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As one of the original participants in the Moving Mountains Award program, I’d like to commend you for your analysis of the program published in this week’s SNEWS. The founding goal of the program was simple. We wanted to recognize and honor the businesses that were going and above and beyond the norm in supporting the outdoor recreation community. That goal was achieved during the first three years, with three incredibly deserving companies â€”REI, Patagonia, and Cascade Designsâ€”earning the award.
But the Moving Mountains Award program has struggled since its inception. Many of the problems we faced were inherent to the nature of our coalition. The Moving Mountains Coalition comprised a diverse group of recreation-based non-profit organizationsâ€”each with its own set of goals and priorities. As is the nature of non-profits, each person who participated in Moving Mountains was already overworked with their own association’s program, so scratching time out for Moving Mountains was difficult. Also we were scattered around the country, requiring that all meetings be teleconferenced or virtual via emailâ€”when you can’t meet face-to-face, you lose a lot of the subtle interactions that smooth over differences and improve relations. Given those factors, getting these people together to commit time and energy to a common cause was difficult at best.
As a result, though we all believed in the goals of Moving Mountains, we faced commitment issues from the participating members. It fell to just a few people to pull the entire program together and keep it afloat. A handful of individuals really excelled in helping out each year, but Chris Chesak deserves the lions share of the credit for making this program survive and thrive as long as it has, and he was helped every step of the way by Sally Grimes.
But even recognizing those inherent difficulties, the state of the fourth Moving Mountains Award is troubling. I’m sure there is a truly deserving company in the slate of six nominees this year, yet part of the entire Awards program was simply honoring deserving companies through nomination. According to our own guidelines for the Award, only one company can win, but the nominations were meant to be meaningful in and of themselves.
I firmly believe the outdoor community needs to publicly thank and honor those companies that are helping preserve our wild lands and the recreational opportunities on those lands. Standing outside the process this year (I left my position at Washington Trails Association to pursue other passions) I see things with more clarity. Honoring these wonderfully giving companies is important, but I don’t know that the non-profit sector is the best manager of the award program. Perhaps the Outdoor Industry Association (OIA) could pick up the pieces of the Moving Mountains Award. They could (and should) continue to use the non-profit organizations as advisers to help nominate deserving companies, but the member companies of OIA should vote on the final slate of candidates. Make it a true industry award. (And I’d encourage OIA to try to hire Chris Chesak as a consultant, at the very leastâ€” if he’s willingâ€”to help form the program).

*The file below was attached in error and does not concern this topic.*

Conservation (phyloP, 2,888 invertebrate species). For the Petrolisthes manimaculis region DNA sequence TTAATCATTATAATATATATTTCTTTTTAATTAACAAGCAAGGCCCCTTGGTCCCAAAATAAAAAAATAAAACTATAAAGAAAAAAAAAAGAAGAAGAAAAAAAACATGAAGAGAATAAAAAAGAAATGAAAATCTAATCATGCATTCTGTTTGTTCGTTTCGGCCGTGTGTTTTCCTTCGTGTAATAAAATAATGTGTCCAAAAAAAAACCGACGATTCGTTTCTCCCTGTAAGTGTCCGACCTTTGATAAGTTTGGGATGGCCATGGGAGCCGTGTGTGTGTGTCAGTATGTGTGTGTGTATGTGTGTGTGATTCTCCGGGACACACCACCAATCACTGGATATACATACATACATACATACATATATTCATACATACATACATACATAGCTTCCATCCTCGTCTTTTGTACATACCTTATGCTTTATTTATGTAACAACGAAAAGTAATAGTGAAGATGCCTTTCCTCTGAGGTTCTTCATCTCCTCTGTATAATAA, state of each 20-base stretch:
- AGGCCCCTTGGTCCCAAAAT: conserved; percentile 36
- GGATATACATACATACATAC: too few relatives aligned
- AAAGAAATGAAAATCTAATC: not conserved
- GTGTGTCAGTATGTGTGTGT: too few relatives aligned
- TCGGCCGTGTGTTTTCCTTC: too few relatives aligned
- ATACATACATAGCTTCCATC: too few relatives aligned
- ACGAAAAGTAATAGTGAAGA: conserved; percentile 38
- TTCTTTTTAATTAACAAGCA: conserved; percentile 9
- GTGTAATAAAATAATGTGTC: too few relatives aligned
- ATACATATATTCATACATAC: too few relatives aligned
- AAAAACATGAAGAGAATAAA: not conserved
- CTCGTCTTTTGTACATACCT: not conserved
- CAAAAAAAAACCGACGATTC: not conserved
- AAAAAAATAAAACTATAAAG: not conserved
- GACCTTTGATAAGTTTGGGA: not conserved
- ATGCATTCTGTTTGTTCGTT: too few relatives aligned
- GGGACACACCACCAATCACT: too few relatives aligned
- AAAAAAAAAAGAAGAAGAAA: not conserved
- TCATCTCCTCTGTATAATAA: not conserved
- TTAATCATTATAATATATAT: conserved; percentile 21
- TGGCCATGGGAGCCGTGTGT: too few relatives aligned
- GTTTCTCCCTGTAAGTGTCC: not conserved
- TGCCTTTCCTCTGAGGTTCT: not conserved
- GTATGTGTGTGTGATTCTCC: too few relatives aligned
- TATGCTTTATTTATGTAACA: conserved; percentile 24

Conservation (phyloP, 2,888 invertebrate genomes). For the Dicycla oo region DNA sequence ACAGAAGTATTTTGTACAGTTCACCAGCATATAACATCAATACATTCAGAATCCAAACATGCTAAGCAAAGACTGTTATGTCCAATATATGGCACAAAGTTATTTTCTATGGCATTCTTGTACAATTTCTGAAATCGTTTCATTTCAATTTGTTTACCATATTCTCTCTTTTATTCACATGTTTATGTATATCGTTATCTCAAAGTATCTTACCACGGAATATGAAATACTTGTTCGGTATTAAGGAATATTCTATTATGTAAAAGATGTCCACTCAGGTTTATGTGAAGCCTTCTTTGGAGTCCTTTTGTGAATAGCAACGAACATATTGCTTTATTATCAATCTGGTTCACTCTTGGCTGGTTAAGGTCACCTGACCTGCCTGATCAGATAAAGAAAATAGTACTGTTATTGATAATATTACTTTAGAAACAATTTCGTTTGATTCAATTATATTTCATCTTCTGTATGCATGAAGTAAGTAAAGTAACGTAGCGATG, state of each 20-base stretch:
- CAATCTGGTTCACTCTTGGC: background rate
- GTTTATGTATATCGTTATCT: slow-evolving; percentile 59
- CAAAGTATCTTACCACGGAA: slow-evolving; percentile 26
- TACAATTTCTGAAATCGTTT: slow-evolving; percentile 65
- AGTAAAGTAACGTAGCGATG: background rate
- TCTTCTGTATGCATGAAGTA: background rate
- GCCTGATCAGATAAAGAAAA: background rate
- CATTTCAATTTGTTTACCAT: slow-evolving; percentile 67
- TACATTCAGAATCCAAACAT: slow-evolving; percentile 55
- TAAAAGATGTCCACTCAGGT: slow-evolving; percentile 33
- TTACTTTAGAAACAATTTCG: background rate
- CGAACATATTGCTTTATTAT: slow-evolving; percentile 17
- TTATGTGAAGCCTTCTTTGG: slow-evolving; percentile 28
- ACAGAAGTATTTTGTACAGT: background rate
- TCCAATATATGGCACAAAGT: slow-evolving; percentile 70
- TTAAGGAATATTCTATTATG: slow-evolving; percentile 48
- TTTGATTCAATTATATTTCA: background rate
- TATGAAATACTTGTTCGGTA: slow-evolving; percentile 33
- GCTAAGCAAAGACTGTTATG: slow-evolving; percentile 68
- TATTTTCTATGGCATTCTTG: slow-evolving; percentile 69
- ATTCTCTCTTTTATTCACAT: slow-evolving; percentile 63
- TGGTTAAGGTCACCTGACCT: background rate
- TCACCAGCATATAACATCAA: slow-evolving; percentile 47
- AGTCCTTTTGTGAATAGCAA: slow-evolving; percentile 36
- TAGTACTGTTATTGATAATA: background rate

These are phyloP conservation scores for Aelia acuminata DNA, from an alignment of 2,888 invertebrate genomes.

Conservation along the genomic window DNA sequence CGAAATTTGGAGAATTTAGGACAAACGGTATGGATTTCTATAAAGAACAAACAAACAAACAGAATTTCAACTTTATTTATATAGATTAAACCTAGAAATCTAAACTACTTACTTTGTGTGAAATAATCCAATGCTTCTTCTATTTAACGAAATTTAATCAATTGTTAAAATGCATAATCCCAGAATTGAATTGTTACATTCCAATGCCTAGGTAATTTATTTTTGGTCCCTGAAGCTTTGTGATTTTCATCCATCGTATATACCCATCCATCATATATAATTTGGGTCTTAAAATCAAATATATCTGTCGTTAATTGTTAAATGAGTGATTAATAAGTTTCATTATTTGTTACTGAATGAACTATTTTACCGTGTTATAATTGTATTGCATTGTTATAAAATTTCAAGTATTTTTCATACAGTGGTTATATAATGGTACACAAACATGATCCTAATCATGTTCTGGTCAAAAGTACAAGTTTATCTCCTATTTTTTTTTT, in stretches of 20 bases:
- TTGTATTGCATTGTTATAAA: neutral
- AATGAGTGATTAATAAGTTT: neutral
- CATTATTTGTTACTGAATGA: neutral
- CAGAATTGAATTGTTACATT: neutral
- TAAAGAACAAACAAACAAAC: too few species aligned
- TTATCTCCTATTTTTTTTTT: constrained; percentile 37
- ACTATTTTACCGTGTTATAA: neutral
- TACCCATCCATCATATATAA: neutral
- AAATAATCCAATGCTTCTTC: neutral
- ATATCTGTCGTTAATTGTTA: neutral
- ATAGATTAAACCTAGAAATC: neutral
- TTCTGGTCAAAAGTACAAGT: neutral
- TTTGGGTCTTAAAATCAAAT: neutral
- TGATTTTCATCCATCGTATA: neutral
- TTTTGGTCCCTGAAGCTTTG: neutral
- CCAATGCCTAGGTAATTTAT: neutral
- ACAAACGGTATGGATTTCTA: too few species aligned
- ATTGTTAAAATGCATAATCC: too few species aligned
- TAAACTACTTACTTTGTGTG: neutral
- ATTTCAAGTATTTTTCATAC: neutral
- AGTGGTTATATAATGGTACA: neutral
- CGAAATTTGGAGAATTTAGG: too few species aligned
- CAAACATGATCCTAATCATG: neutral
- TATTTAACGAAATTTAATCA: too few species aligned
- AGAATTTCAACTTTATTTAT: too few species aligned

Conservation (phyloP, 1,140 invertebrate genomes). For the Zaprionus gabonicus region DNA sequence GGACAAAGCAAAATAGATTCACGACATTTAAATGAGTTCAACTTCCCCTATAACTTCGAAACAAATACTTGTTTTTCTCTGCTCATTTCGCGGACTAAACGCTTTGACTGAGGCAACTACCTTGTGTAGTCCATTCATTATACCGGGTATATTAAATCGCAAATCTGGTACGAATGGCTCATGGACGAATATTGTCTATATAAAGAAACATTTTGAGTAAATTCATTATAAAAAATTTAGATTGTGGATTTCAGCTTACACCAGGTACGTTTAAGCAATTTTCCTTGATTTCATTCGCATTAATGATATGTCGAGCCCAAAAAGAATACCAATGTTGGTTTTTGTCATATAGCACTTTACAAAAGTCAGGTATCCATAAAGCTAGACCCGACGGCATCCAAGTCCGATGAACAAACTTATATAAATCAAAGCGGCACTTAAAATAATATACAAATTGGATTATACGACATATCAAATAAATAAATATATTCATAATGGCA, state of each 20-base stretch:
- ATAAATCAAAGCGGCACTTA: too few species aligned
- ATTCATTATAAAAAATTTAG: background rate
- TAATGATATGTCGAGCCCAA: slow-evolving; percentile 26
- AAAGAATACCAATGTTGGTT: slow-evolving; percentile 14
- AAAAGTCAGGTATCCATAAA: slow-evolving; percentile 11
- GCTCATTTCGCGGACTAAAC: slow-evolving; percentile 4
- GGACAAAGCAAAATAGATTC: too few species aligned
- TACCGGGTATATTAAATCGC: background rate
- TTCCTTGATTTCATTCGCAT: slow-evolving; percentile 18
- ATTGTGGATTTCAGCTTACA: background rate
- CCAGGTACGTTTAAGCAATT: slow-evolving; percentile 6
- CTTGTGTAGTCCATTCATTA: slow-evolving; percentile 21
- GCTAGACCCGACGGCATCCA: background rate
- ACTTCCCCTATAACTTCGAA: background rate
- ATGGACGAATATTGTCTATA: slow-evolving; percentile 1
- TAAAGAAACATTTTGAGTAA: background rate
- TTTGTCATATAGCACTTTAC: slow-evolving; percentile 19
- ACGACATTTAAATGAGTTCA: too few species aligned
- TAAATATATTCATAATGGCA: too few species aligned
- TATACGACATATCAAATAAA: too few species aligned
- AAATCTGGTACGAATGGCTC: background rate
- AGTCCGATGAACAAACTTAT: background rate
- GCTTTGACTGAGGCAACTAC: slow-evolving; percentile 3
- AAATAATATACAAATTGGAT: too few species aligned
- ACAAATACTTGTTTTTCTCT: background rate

In the end, this award isn’t about the non-profit associations. It’s not about the individuals working with the Moving Mountains Coalition. It’s about the companies. The businesses that give priority to their commitment to our community.
With or without an award, these companiesâ€” companies like REI and Patagonia and Cascade Designsâ€”will continue to Move Mountains in support of our wild lands and our recreation community. For that, I thank them and all businesses like them. — Dan A. Nelson was formerly with the non-profit Washington Trails. Currently, he is the executive editor of Hang Gliding & Paragliding magazine. Comments on this viewpoint should be directed to SNEWS at: firstname.lastname@example.org.